Last night I was in circumstances where I could hear only a few excerpts from Donald Trump’s inflammatory speech in Phoenix. The parts I heard were remarkable enough.
They included Trump’s wink-wink implied promise to pardon ex-Sheriff Joe Arpaio, who was first turned out of office by the voters of Maricopa County and then found guilty by a federal judge of criminal contempt-of-court. There was also Trump’s threat to “close down our government” if the Congress won’t provide funding for his border wall—the same one Mexico was going to pay for. Plus his flatly deceitful rendering of what he had said about the neo-Nazi violence in Charlottesville, and why the press had criticized him for it. Plus his railing against Democratic obstructionism and the filibuster, when his biggest legislative failure, the repeal of Obamacare, was on a simple-majority vote.
Plus his explicit (without using their names) attacks on his host state’s two Republican senators, John McCain and Jeff Flake, and his implicit attacks on Mitch McConnell and the rest of the Republican Senate and House leadership on which his future legislative and political prospects so obviously depend. Plus his self-description as a member of the intellectual meritocracy he otherwise disdains: “I was a good student. I always hear about the elite. You know, the elite. They're elite? I went to better schools than they did. I was a better student than they were. I live in a bigger, more beautiful apartment, and I live in the White House, too, which is really great.” (Trump does indeed live in a bigger apartment than any reporter or policy person I know. He was not a “better student” than the vast majority of them.)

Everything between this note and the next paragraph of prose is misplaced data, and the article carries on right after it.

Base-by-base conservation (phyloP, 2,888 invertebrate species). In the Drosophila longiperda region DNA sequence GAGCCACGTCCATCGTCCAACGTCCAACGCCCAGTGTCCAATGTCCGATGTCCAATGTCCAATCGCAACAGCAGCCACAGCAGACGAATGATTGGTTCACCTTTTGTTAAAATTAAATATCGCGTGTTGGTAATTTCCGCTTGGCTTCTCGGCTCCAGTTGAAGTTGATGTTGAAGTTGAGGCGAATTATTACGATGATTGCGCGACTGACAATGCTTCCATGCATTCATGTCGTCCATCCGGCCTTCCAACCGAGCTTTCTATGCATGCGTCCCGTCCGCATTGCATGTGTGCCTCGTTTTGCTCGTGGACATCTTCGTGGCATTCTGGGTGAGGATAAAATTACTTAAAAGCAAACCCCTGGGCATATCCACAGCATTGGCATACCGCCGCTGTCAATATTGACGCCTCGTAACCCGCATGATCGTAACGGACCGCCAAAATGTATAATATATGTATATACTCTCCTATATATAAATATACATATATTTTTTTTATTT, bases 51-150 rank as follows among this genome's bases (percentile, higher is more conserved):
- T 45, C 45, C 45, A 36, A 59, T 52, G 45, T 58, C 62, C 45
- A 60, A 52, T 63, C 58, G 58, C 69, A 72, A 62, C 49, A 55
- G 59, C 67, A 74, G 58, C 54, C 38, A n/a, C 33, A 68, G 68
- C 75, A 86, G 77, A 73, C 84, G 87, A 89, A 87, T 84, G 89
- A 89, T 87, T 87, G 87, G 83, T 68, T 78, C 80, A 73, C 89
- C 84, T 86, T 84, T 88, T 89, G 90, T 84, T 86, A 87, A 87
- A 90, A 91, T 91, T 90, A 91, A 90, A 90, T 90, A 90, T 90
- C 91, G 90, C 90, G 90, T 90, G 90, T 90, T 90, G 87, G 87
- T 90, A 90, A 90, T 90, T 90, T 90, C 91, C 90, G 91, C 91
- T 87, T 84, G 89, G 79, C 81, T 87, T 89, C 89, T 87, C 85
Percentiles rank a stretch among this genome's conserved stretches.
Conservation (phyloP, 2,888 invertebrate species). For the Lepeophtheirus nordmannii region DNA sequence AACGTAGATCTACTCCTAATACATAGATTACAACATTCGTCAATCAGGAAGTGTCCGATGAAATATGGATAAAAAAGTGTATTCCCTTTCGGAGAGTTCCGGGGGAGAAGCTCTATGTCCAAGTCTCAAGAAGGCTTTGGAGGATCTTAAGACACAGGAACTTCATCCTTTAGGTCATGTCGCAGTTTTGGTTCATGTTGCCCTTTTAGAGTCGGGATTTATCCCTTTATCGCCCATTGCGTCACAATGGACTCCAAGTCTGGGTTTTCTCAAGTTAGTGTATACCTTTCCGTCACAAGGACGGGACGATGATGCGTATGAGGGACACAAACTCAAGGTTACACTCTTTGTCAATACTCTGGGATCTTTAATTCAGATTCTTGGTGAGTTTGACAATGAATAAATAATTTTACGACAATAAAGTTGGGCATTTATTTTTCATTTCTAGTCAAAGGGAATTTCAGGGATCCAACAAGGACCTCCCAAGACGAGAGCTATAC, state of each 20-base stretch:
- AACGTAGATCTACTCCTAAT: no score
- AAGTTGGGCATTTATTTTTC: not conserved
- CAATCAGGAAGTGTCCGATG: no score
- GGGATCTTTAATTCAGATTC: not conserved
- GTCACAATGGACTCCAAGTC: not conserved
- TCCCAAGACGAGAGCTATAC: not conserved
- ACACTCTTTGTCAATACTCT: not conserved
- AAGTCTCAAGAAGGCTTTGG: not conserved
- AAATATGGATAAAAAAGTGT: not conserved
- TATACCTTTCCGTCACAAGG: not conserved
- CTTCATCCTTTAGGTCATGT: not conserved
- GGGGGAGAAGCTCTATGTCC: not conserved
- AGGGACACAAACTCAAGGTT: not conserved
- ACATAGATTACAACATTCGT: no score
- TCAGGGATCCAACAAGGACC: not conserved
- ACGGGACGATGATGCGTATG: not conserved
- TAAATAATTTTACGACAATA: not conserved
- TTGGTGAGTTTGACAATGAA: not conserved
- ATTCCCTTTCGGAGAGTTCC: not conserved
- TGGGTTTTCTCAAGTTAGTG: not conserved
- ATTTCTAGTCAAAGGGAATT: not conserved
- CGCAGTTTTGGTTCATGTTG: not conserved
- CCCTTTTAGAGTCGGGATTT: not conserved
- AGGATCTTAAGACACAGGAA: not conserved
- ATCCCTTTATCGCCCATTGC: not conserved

Based just on the parts I’d heard, I did a multi-part Twitter-exegesis last night, trying to explain why Trump’s hour-plus, nearly 9,000-word resentful rant stood alone in the history of presidential rhetoric. A Twitter user named Brent Schlottman graciously converted that into one Storify installment, which you can see here and which began:
1) I have heard presidential speeches from JFK onward. Some good, some bad. Some memorable, some boring. Some too long, some elegantly short— James Fallows (@JamesFallows) August 23, 2017
The speech also included this surreal passage, from a president whose tally of significant bills passed stands at zero:
But I enjoy it [the job], because we've made so much—I don't believe that any president—I don't believe that any president has accomplished as much as this president in the first six or seven months. I really don't believe it.
Just for the record: by this stage in his presidency, Franklin Roosevelt had pushed through and signed more than a dozen pieces of major New Deal legislation. By this point, Ronald Reagan had signed his big tax-cut bill. By this point, Barack Obama had signed the post-crash economic-stimulus program. By this point, Donald Trump has enacted no legislation of consequence.
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But it was only when I read the full speech today that I saw the bad parts. They were Trump’s extended denunciation of the legitimacy and motives of the press.
All presidents end up with grudges against reporters, editors, and commentators. It goes with the territory, and has from the time of George Washington onward. All presidents are tempted to let their private grudges spill out in public. Richard Nixon is most famous for having given in to the temptation, both on his own and via his “nattering nabobs of negativism” mouthpiece and vice president, Spiro Agnew.
But Trump broke new ground last night in attacking not just the missteps of reporters, or their assumptions, or their selective focus, or their process-mindedness, or any of the multiple other failings we reporters actually have. Instead he attacked their—our—loyalty, patriotism, motivation, and honesty.
“You have some very good reporters,” he allowed in his speech last night, much as he stipulated back in 2015 that not all Mexicans were rapists. (“They’re bringing crime. They’re rapists. And some, I assume, are good people.” This was, again, the way he kicked off his campaign.)
Some reporters, like some Mexicans, are good. Which leads to the but: